Zhilu Zhang, Mert Sabuncu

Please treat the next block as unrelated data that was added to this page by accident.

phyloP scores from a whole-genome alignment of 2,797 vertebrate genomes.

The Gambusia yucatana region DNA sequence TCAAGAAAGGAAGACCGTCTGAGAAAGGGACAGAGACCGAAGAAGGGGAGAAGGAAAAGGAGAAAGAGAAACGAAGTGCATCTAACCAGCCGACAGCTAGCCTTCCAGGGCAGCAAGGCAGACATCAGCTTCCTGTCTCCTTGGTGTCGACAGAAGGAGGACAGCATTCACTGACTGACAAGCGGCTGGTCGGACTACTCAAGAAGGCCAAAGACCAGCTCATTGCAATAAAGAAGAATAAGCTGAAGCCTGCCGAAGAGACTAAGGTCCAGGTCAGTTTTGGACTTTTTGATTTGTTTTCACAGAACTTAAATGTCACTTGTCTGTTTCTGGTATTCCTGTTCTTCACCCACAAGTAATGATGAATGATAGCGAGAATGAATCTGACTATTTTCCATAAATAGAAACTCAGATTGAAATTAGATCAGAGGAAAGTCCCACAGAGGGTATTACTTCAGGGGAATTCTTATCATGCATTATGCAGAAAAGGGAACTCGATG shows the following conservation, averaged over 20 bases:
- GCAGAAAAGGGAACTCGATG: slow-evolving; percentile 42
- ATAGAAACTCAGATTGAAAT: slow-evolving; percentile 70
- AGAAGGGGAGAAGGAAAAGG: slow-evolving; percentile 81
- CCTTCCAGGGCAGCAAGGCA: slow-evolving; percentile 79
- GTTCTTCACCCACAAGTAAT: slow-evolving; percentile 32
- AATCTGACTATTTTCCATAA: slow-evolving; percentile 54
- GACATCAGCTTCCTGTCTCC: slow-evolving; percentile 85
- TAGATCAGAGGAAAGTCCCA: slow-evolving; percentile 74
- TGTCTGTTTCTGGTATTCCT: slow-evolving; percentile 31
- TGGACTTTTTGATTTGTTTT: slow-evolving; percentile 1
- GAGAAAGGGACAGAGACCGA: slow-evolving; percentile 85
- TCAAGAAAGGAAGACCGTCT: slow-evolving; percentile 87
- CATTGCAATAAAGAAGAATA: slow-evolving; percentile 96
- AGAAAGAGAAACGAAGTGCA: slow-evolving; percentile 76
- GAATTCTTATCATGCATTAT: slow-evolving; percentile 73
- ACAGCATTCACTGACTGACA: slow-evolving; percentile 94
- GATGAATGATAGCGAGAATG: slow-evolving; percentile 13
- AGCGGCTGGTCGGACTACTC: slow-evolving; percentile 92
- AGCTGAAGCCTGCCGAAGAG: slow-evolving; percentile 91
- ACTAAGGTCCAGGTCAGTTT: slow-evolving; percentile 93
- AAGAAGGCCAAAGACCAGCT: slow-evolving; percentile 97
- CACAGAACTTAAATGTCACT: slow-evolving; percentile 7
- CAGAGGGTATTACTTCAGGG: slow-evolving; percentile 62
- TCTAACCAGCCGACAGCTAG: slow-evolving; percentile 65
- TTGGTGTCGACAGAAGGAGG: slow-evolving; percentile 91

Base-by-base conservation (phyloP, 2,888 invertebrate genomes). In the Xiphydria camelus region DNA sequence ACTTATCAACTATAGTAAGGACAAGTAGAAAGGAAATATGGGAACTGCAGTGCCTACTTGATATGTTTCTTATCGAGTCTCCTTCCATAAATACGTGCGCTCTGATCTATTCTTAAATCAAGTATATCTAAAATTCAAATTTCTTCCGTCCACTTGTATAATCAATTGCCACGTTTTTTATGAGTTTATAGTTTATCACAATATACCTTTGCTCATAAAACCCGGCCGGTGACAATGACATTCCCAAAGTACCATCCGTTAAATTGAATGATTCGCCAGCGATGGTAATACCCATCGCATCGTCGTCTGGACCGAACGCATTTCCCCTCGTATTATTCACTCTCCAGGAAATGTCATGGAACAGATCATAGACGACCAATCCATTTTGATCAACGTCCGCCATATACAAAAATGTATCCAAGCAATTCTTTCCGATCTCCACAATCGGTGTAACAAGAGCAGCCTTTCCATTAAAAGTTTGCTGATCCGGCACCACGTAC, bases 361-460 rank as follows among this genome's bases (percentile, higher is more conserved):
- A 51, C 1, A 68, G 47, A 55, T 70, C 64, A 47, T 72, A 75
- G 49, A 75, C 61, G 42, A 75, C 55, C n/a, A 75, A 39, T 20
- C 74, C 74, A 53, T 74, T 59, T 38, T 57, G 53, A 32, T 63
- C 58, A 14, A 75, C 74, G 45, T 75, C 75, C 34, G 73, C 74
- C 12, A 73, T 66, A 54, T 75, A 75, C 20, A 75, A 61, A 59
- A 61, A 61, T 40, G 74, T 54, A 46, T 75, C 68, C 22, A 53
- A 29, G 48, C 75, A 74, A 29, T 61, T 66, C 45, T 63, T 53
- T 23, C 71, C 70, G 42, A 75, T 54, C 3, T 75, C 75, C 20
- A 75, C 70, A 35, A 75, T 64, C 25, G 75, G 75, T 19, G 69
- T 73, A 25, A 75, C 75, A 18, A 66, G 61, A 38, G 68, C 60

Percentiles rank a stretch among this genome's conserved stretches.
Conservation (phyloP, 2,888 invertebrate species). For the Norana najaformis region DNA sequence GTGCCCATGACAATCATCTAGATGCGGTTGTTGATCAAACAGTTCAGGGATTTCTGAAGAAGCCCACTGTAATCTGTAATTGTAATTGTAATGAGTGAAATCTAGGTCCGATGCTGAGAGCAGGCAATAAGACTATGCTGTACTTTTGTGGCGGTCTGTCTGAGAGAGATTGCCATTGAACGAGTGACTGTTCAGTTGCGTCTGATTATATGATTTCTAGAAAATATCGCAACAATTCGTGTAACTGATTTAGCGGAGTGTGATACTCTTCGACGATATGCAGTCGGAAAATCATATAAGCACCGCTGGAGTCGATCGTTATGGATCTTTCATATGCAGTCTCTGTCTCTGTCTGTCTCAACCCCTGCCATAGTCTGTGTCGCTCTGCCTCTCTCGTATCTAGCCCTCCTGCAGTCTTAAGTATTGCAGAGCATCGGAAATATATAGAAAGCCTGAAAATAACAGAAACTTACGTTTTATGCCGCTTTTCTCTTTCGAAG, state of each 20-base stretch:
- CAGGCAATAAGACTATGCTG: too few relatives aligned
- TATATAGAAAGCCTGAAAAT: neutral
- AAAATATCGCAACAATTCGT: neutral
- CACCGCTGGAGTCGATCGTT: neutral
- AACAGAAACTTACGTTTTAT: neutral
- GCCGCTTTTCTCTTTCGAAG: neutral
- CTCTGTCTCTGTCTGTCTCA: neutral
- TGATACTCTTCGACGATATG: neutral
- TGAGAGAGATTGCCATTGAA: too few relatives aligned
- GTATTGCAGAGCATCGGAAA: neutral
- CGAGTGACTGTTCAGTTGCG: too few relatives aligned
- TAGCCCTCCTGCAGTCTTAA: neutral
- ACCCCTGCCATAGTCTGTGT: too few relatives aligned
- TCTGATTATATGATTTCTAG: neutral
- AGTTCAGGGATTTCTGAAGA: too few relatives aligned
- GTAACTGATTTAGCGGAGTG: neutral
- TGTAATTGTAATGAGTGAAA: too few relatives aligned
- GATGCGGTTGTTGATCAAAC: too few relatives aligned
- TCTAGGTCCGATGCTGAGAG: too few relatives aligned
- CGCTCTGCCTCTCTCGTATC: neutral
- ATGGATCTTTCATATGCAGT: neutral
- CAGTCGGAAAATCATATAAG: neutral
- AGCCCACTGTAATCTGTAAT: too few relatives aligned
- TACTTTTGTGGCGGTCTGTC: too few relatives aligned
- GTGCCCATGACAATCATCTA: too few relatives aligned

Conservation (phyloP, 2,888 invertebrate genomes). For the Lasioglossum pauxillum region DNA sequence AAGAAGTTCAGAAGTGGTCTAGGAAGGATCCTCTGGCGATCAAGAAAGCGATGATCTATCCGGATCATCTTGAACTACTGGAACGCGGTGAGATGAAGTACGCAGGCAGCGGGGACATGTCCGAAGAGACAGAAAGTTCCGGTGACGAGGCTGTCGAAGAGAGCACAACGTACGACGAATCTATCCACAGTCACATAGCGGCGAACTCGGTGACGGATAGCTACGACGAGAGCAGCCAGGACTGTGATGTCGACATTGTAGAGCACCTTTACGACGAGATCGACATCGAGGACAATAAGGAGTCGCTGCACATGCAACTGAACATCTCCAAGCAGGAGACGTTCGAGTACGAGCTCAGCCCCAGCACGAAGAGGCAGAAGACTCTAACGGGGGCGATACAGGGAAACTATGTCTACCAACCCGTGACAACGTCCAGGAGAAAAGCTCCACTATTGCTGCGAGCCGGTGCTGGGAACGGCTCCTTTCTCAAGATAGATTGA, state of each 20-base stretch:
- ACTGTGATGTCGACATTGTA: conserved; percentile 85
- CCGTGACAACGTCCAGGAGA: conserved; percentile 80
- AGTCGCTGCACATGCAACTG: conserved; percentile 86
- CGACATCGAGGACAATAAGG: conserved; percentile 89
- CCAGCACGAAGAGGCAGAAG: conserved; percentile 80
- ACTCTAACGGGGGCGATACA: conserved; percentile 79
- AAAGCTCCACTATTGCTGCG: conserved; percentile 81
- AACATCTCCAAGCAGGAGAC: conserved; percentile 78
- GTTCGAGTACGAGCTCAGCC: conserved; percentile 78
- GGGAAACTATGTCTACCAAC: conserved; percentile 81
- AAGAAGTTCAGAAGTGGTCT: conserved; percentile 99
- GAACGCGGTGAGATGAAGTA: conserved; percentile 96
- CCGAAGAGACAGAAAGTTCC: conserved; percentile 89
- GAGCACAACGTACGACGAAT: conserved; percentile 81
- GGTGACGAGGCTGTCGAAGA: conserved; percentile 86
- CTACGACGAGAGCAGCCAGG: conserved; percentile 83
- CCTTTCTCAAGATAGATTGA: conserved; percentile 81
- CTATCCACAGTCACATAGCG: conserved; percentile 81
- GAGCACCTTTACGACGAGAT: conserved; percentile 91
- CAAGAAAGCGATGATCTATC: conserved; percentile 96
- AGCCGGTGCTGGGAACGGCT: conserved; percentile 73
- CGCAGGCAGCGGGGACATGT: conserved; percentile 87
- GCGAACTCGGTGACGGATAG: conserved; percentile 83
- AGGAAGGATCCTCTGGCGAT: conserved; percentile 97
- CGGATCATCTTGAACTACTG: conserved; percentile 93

It has been recently demonstrated that multi-generational self-distillation can improve generalization. Despite this intriguing observation, reasons for the enhancement remain poorly understood. In this paper, we first demonstrate experimentally that the improved performance of multi-generational self-distillation is in part associated with the increasing diversity in teacher predictions. With this in mind, we offer a new interpretation for teacher-student training as amortized MAP estimation, such that teacher predictions enable instance-specific regularization. Our framework allows us to theoretically relate self-distillation to label smoothing, a commonly used technique that regularizes predictive uncertainty, and suggests the importance of predictive diversity in addition to predictive uncertainty. We present experimental results using multiple datasets and neural network architectures that, overall, demonstrate the utility of predictive diversity. Finally, we propose a novel instance-specific label smoothing technique that promotes predictive diversity without the need for a separately trained teacher model. We provide an empirical evaluation of the proposed method, which, we find, often outperforms classical label smoothing.